Summary: Breakfast is an opportunity for Clark to teach his sons about farming.
At the sound of Lois calling, Clark switched off the tractor, jumped out of the cab and stretched. As he looked across the field he smiled, pleased with his progress. However, he'd decided to start far away from the house, so he wouldn't wake anyone up. Which meant a long walk back. Definitely an excuse to use super speed.
Seconds later he walked through the door and into the kitchen.
Lois handed him a mug of coffee, frowning. "Where have you been?"
"Plowing." He took a sip, which he needed after his morning's work. "Ooh, omelets."
"They're pancakes," she said as she sat. "What time did you start?"
He shrugged and made sure not to look at the underside of the pancake on his plate. He liked the crispy bits anyway. Unlike Jordan and Jonathan who were picking at theirs. "Dawn."
"Dawn?" Jonathan made it sound like that was the middle of night. Which it probably was to teenagers.
Clark swallowed his mouthful of pancake. "I wanted to make the best use of the daylight. It takes a long time and I need to get it done before the weather changes."
"Why don't you just use your powers to pull the plow yourself?" Jordan asked.
"Where's the fun in that?"
Both boys looked at their mother, who shrugged. Clark continued smiling, not seeing the problem at all.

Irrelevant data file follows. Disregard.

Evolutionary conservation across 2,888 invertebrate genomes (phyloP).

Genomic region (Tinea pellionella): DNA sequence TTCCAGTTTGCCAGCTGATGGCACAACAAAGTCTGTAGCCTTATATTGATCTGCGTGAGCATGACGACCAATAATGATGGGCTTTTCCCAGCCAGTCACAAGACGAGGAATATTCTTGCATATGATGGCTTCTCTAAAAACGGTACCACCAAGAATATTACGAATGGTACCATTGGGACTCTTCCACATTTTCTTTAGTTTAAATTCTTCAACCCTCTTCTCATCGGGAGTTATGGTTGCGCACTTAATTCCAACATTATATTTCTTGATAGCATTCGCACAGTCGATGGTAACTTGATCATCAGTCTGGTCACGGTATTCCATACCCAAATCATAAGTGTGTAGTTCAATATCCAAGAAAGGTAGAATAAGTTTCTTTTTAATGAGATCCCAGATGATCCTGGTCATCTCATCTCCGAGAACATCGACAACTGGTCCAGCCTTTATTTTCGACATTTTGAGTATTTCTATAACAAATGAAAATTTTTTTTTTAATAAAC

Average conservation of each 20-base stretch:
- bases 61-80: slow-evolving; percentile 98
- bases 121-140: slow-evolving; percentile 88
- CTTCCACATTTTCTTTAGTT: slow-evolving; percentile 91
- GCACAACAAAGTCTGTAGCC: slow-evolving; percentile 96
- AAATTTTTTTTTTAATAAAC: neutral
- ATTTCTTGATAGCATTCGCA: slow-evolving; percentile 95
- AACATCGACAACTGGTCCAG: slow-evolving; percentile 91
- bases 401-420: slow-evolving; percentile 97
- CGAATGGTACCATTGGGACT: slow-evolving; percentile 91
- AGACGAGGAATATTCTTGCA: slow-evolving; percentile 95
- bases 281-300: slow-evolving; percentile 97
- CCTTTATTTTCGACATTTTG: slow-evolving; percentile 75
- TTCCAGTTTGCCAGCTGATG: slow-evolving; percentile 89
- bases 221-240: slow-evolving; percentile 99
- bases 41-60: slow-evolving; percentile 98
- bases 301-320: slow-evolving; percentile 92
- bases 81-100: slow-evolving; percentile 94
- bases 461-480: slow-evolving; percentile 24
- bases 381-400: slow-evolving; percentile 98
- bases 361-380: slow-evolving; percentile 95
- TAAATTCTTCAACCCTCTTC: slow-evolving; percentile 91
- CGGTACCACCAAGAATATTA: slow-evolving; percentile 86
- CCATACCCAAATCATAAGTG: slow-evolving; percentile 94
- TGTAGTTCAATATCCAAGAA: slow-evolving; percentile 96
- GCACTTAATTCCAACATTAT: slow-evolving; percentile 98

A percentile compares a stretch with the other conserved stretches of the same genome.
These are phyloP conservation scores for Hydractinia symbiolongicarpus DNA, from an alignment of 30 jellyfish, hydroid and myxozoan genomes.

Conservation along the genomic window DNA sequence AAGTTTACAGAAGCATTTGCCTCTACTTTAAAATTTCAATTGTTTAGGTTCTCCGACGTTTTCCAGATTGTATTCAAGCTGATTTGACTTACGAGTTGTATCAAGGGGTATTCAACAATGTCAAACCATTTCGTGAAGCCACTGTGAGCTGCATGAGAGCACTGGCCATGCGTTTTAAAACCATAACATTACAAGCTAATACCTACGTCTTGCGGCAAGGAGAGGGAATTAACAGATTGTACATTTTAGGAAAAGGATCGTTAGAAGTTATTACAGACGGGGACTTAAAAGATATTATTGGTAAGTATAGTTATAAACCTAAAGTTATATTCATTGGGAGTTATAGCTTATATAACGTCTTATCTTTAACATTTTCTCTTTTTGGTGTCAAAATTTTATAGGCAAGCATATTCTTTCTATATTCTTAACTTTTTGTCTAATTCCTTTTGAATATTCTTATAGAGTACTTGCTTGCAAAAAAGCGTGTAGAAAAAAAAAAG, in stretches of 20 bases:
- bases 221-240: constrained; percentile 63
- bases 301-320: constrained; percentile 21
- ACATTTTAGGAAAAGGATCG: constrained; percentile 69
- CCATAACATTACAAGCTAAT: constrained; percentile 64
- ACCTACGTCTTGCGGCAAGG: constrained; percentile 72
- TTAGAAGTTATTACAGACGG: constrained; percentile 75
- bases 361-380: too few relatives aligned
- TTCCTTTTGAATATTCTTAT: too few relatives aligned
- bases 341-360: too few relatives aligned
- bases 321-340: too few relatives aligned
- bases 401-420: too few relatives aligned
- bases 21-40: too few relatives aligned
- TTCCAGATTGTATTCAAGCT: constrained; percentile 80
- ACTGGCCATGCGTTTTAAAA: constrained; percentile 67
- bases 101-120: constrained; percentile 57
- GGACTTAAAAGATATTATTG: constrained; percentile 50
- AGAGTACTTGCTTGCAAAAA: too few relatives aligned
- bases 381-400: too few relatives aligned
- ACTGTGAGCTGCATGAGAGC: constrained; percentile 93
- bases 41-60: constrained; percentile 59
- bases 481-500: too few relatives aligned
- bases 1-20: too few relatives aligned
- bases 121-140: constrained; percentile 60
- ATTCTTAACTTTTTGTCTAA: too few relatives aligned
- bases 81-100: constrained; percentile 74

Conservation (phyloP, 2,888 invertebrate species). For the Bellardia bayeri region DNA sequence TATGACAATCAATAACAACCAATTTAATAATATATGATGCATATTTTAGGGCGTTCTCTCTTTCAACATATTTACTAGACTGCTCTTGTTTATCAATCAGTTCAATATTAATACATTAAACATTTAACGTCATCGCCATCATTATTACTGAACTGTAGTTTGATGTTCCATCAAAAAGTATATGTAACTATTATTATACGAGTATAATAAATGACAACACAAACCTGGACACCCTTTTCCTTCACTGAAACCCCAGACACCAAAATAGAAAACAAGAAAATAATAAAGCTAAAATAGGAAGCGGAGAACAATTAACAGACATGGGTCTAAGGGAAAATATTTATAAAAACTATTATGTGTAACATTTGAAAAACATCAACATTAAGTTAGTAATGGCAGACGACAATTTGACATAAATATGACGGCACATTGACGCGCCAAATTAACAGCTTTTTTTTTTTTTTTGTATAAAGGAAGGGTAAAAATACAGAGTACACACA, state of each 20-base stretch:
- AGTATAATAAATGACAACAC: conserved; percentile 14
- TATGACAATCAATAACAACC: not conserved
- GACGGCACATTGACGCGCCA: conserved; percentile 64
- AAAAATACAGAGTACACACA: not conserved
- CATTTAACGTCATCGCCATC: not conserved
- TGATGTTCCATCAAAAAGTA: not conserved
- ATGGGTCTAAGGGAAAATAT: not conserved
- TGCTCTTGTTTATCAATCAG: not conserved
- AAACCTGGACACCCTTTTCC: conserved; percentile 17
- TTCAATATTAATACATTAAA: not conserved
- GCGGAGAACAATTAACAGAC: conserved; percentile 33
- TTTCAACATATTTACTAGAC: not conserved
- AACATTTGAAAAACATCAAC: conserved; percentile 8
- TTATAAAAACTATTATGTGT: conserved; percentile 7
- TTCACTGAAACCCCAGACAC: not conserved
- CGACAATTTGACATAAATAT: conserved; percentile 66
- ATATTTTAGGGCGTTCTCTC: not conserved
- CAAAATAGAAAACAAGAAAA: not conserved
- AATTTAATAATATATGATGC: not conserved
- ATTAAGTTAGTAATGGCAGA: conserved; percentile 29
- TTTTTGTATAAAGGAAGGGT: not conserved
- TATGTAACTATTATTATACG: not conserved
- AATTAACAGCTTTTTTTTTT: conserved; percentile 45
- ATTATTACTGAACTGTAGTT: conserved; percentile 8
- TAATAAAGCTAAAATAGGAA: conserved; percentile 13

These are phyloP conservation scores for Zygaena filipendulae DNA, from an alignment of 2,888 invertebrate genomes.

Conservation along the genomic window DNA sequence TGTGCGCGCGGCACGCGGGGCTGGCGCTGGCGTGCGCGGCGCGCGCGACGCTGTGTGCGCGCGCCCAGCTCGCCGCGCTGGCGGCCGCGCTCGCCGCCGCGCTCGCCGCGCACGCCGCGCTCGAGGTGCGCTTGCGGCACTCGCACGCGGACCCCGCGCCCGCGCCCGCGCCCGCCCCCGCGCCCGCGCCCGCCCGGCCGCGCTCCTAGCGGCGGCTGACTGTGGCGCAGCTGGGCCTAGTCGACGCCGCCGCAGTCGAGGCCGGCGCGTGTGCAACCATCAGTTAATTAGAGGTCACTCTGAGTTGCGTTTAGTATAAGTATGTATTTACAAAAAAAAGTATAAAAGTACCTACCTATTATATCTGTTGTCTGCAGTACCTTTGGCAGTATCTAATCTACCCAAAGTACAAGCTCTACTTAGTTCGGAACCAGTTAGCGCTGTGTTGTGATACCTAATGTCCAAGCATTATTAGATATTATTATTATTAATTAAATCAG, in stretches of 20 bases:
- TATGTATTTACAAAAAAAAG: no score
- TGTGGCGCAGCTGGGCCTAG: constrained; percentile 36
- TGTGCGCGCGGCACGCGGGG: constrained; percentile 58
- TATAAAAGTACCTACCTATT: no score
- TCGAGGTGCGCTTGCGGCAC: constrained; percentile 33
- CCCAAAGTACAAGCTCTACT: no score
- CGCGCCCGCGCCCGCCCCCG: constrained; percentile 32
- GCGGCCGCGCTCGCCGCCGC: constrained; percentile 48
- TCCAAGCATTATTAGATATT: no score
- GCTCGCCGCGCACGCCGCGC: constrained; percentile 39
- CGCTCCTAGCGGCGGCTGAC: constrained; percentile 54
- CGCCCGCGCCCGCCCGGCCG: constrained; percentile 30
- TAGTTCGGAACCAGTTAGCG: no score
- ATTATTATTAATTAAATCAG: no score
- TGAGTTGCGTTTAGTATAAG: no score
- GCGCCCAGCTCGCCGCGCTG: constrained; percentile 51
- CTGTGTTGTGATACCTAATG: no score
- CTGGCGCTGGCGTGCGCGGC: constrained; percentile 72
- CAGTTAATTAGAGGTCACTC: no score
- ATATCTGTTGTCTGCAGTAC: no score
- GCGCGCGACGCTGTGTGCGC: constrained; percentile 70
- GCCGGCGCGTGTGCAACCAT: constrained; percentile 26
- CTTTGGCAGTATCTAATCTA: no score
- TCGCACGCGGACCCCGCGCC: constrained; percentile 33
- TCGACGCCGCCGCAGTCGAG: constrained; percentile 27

"Have you decided what you're going to plant?" Lois asked.
Clark shook his head. "I'm not sure." What he really wanted was to grow all the things he remembered from when he was a kid. But time had moved on and if he wanted to make this farm work then making money was more important than nostalgia. Despite the device in his pocket accurately telling him the weather in a way that would have been science fiction when he was growing up, farming was much harder now than it was back then.
"Anything you'd like?" He looked across the table at his sons.
They both shrugged. "What sort of things can you grow?" Jordan asked.
Clark sighed. Despite the visits here while they were living in Metropolis they'd learned nothing about farming. Which was partially his fault: it hadn't been important to teach them.
"What about the summer you spent here? What was growing then?" Surely his mom would have taught them something. She'd certainly put them to work, which they'd taken to happily because it was a novelty.
"Corn?" Jordan guessed.
"Can I drive the tractor?" Jonathan asked. "It's got to be more fun than a car, right?"
Clark opened his mouth to say that actually, plowing a field was hard work when Jordan said, "I'd like to help too."
Hadn't he just been worrying how little his sons knew about farming? And this would be a good opportunity to spend time with them. He glanced over at Lois, who smiled, clearly thinking the same thing.
"Great idea!" he said, enthusiastically. "Finish your breakfast and I'll teach you how to drive a tractor." With a lot of supervision.
He didn't want them to change their minds, so he shoved the last of his pancake in his mouth, drained his coffee, and pushed his chair back. The boys had already done the same, leaving Lois with the clearing up.